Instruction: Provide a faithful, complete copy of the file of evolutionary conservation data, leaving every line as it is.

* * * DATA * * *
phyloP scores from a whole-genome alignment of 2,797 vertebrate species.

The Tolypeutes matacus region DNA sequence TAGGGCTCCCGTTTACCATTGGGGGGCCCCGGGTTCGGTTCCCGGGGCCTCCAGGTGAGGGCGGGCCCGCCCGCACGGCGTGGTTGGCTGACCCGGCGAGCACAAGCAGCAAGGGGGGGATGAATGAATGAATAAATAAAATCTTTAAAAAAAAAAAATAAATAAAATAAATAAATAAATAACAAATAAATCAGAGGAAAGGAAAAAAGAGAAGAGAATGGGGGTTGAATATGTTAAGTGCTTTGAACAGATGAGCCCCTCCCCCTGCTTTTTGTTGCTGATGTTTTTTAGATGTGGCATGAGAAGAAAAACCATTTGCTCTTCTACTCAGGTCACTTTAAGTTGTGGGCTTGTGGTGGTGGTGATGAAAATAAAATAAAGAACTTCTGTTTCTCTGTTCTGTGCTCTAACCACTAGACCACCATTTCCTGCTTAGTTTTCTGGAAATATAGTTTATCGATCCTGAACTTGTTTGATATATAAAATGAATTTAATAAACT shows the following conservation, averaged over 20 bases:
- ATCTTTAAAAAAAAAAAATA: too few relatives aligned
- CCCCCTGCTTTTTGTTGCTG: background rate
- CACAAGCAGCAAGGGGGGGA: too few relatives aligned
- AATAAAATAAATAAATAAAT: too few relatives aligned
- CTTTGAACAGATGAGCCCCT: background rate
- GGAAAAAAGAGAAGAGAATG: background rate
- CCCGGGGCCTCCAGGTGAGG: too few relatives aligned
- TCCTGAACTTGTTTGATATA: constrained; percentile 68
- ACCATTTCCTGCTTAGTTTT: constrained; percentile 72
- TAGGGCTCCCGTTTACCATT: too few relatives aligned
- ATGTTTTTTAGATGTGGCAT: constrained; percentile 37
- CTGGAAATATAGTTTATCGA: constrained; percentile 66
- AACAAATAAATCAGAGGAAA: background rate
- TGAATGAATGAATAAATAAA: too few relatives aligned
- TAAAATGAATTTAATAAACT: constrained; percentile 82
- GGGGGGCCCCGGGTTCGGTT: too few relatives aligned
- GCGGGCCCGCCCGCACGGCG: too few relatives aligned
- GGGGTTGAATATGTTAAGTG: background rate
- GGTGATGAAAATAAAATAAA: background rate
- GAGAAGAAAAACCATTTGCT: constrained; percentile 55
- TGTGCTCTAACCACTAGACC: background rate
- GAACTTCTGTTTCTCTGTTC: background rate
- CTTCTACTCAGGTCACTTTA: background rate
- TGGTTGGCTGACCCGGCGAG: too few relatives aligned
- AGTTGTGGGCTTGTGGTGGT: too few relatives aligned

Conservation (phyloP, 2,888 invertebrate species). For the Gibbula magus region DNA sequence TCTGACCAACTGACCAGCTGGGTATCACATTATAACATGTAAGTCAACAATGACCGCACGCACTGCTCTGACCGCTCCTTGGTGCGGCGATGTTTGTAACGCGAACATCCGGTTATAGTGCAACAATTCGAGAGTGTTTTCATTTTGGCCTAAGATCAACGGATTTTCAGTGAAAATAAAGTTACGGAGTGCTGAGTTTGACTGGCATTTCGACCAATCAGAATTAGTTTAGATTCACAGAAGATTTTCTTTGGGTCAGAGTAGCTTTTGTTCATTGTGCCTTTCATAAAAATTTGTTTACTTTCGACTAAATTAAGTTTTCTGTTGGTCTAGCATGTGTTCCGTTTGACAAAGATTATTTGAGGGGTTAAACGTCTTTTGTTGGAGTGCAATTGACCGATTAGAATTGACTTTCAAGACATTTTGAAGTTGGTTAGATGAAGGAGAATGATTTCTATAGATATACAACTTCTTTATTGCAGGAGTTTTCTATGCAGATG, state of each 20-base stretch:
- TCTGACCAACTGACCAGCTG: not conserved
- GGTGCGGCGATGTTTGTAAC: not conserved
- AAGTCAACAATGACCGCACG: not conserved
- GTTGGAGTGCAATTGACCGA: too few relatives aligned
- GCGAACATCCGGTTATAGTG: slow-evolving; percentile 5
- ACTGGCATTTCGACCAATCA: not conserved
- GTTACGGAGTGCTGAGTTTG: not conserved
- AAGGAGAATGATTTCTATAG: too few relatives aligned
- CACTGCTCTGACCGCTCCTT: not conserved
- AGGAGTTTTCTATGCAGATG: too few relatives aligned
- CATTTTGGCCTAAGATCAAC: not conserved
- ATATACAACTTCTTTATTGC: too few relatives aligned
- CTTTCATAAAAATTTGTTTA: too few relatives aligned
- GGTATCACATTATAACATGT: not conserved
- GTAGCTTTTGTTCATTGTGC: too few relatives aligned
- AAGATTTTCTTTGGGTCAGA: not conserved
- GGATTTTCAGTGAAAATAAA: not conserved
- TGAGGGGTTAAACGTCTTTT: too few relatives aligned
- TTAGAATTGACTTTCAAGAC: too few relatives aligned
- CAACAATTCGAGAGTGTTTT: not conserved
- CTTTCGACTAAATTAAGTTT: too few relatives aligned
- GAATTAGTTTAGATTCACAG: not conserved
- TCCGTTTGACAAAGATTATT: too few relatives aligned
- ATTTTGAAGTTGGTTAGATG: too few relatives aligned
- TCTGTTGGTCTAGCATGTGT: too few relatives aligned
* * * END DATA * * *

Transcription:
phyloP scores from a whole-genome alignment of 2,797 vertebrate species.

The Tolypeutes matacus region DNA sequence TAGGGCTCCCGTTTACCATTGGGGGGCCCCGGGTTCGGTTCCCGGGGCCTCCAGGTGAGGGCGGGCCCGCCCGCACGGCGTGGTTGGCTGACCCGGCGAGCACAAGCAGCAAGGGGGGGATGAATGAATGAATAAATAAAATCTTTAAAAAAAAAAAATAAATAAAATAAATAAATAAATAACAAATAAATCAGAGGAAAGGAAAAAAGAGAAGAGAATGGGGGTTGAATATGTTAAGTGCTTTGAACAGATGAGCCCCTCCCCCTGCTTTTTGTTGCTGATGTTTTTTAGATGTGGCATGAGAAGAAAAACCATTTGCTCTTCTACTCAGGTCACTTTAAGTTGTGGGCTTGTGGTGGTGGTGATGAAAATAAAATAAAGAACTTCTGTTTCTCTGTTCTGTGCTCTAACCACTAGACCACCATTTCCTGCTTAGTTTTCTGGAAATATAGTTTATCGATCCTGAACTTGTTTGATATATAAAATGAATTTAATAAACT shows the following conservation, averaged over 20 bases:
- ATCTTTAAAAAAAAAAAATA: too few relatives aligned
- CCCCCTGCTTTTTGTTGCTG: background rate
- CACAAGCAGCAAGGGGGGGA: too few relatives aligned
- AATAAAATAAATAAATAAAT: too few relatives aligned
- CTTTGAACAGATGAGCCCCT: background rate
- GGAAAAAAGAGAAGAGAATG: background rate
- CCCGGGGCCTCCAGGTGAGG: too few relatives aligned
- TCCTGAACTTGTTTGATATA: constrained; percentile 68
- ACCATTTCCTGCTTAGTTTT: constrained; percentile 72
- TAGGGCTCCCGTTTACCATT: too few relatives aligned
- ATGTTTTTTAGATGTGGCAT: constrained; percentile 37
- CTGGAAATATAGTTTATCGA: constrained; percentile 66
- AACAAATAAATCAGAGGAAA: background rate
- TGAATGAATGAATAAATAAA: too few relatives aligned
- TAAAATGAATTTAATAAACT: constrained; percentile 82
- GGGGGGCCCCGGGTTCGGTT: too few relatives aligned
- GCGGGCCCGCCCGCACGGCG: too few relatives aligned
- GGGGTTGAATATGTTAAGTG: background rate
- GGTGATGAAAATAAAATAAA: background rate
- GAGAAGAAAAACCATTTGCT: constrained; percentile 55
- TGTGCTCTAACCACTAGACC: background rate
- GAACTTCTGTTTCTCTGTTC: background rate
- CTTCTACTCAGGTCACTTTA: background rate
- TGGTTGGCTGACCCGGCGAG: too few relatives aligned
- AGTTGTGGGCTTGTGGTGGT: too few relatives aligned

Conservation (phyloP, 2,888 invertebrate species). For the Gibbula magus region DNA sequence TCTGACCAACTGACCAGCTGGGTATCACATTATAACATGTAAGTCAACAATGACCGCACGCACTGCTCTGACCGCTCCTTGGTGCGGCGATGTTTGTAACGCGAACATCCGGTTATAGTGCAACAATTCGAGAGTGTTTTCATTTTGGCCTAAGATCAACGGATTTTCAGTGAAAATAAAGTTACGGAGTGCTGAGTTTGACTGGCATTTCGACCAATCAGAATTAGTTTAGATTCACAGAAGATTTTCTTTGGGTCAGAGTAGCTTTTGTTCATTGTGCCTTTCATAAAAATTTGTTTACTTTCGACTAAATTAAGTTTTCTGTTGGTCTAGCATGTGTTCCGTTTGACAAAGATTATTTGAGGGGTTAAACGTCTTTTGTTGGAGTGCAATTGACCGATTAGAATTGACTTTCAAGACATTTTGAAGTTGGTTAGATGAAGGAGAATGATTTCTATAGATATACAACTTCTTTATTGCAGGAGTTTTCTATGCAGATG, state of each 20-base stretch:
- TCTGACCAACTGACCAGCTG: not conserved
- GGTGCGGCGATGTTTGTAAC: not conserved
- AAGTCAACAATGACCGCACG: not conserved
- GTTGGAGTGCAATTGACCGA: too few relatives aligned
- GCGAACATCCGGTTATAGTG: slow-evolving; percentile 5
- ACTGGCATTTCGACCAATCA: not conserved
- GTTACGGAGTGCTGAGTTTG: not conserved
- AAGGAGAATGATTTCTATAG: too few relatives aligned
- CACTGCTCTGACCGCTCCTT: not conserved
- AGGAGTTTTCTATGCAGATG: too few relatives aligned
- CATTTTGGCCTAAGATCAAC: not conserved
- ATATACAACTTCTTTATTGC: too few relatives aligned
- CTTTCATAAAAATTTGTTTA: too few relatives aligned
- GGTATCACATTATAACATGT: not conserved
- GTAGCTTTTGTTCATTGTGC: too few relatives aligned
- AAGATTTTCTTTGGGTCAGA: not conserved
- GGATTTTCAGTGAAAATAAA: not conserved
- TGAGGGGTTAAACGTCTTTT: too few relatives aligned
- TTAGAATTGACTTTCAAGAC: too few relatives aligned
- CAACAATTCGAGAGTGTTTT: not conserved
- CTTTCGACTAAATTAAGTTT: too few relatives aligned
- GAATTAGTTTAGATTCACAG: not conserved
- TCCGTTTGACAAAGATTATT: too few relatives aligned
- ATTTTGAAGTTGGTTAGATG: too few relatives aligned
- TCTGTTGGTCTAGCATGTGT: too few relatives aligned